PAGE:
Tuesday May 21, 2013
2008 Budget Slashes 300 Million in Student AidSalem-News.com
Pell Grant increase will result in SEOG demise.
(BOCA RATON, Fla.) - Under the smokescreen of increasing the Pell Grant program for low income families, 81 of 96 Senators voted to pass HJ Res 20, a $463.5 billion dollar spending measure to fund the government for the remainder of fiscal year 2007, reports Reecy Aresty, one of the nation's leading experts on college admissions and financial aid. In its present form, Aresty said, the Bush Budget will slash spending for federal student grant and work programs by almost $300 million.
Only 15 of the 96 legislators, whose children and grandchildren have opportunities and privileges their constituent counterparts will never have, voted against the measure - and they were all Republicans, he noted. The No Child Left Behind Administration, Aresty continued, is proposing to increase Pell Grants, but at the same time eliminate the Supplemental Educational Opportunity Grant, Perkins loan cancellations, and Leveraging Educational Assistance Partnerships.
Making matters even worse, the legislators failed to increase the Federal Work-Study Program one thin dime. This is a classic example of bait and switch, he said.
The budget calls for a Pell Grant increase from $4,310 to $4600 with annual increases to $5400 by fiscal year 2012. At the same time, the Administration is planning a series of cuts in loan subsidies to the Federal Family Education Loan lenders and guaranty agencies, and a recall of the federal portion of Perkins revolving funds.
If Congress does not enact reductions in mandatory subsidies as suggested in the President's Budget, any increase in the Pell maximums will continue to be subject to the uncertainties of the annual appropriations process, Aresty said.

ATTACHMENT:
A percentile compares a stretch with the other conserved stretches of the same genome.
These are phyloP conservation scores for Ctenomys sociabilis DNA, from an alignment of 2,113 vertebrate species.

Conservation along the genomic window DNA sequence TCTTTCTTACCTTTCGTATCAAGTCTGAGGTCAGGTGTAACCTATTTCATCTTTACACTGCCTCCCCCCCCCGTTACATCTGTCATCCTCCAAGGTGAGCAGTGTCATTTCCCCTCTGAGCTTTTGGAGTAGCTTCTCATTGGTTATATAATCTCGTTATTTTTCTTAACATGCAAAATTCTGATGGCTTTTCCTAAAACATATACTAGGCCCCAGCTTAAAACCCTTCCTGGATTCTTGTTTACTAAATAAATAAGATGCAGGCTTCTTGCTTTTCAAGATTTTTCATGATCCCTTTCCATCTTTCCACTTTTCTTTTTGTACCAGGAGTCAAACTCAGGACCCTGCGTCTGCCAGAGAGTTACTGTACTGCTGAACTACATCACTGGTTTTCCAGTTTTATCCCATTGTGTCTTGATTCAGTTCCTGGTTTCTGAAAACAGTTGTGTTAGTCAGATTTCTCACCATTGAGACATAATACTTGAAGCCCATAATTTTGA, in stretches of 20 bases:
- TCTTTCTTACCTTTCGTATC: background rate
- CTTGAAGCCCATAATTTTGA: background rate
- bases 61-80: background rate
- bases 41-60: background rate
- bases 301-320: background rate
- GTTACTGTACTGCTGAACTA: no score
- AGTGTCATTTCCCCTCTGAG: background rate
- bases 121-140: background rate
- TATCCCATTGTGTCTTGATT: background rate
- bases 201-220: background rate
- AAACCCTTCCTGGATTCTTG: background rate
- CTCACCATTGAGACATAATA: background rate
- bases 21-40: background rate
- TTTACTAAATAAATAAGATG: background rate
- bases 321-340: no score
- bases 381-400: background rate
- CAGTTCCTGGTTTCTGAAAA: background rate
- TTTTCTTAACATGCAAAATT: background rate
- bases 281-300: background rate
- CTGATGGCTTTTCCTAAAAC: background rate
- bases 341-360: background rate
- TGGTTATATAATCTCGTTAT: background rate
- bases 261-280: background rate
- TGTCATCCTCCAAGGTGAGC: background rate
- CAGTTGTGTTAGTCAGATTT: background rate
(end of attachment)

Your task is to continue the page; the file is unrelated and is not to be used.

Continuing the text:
The Administration is also proposing a $1 billion increase in mandatory funding over the next five years in the Academic Competitive Grant program to increase first and second-year awards by 50 percent - from $1,125 to $1,950.
First and second year Pell recipients are only eligible for these additional awards if they have taken a rigorous high school curriculum.
Second year recipients must have maintained a 3.0 grade point average in their first year of college. Additionally, a Pell Grant recipient must also be a full-time student and U.S. citizen. Sadly, the SMART Grant was not increased.
Eliminating the SEOG program is crucial to this Administration's overall drive to cut federal spending, said Aresty. However, these proposals are not without controversy and will require Congressional action to be implemented.
Every student who would receive a maximum Pell Grant, Aresty pointed out, would surely qualify for an additional $4,000 in SEOG monies.
Consequently, he said, they will be the ones left behind, as there will no longer be an SEOG for the neediest of students. The bulk of the dollars to pay for a Pell Grant increase is found in guaranty agency/lender program cuts. While the savings from program eliminations, such as the SEOG, provide fewer dollars to pay for the Pell increase, such eliminations would affect future Pell Grant recipients.
Over 900,000 students who receive Pell and SEOG funding would receive less federal aid under the new budget proposal than they do now, Aresty concluded.
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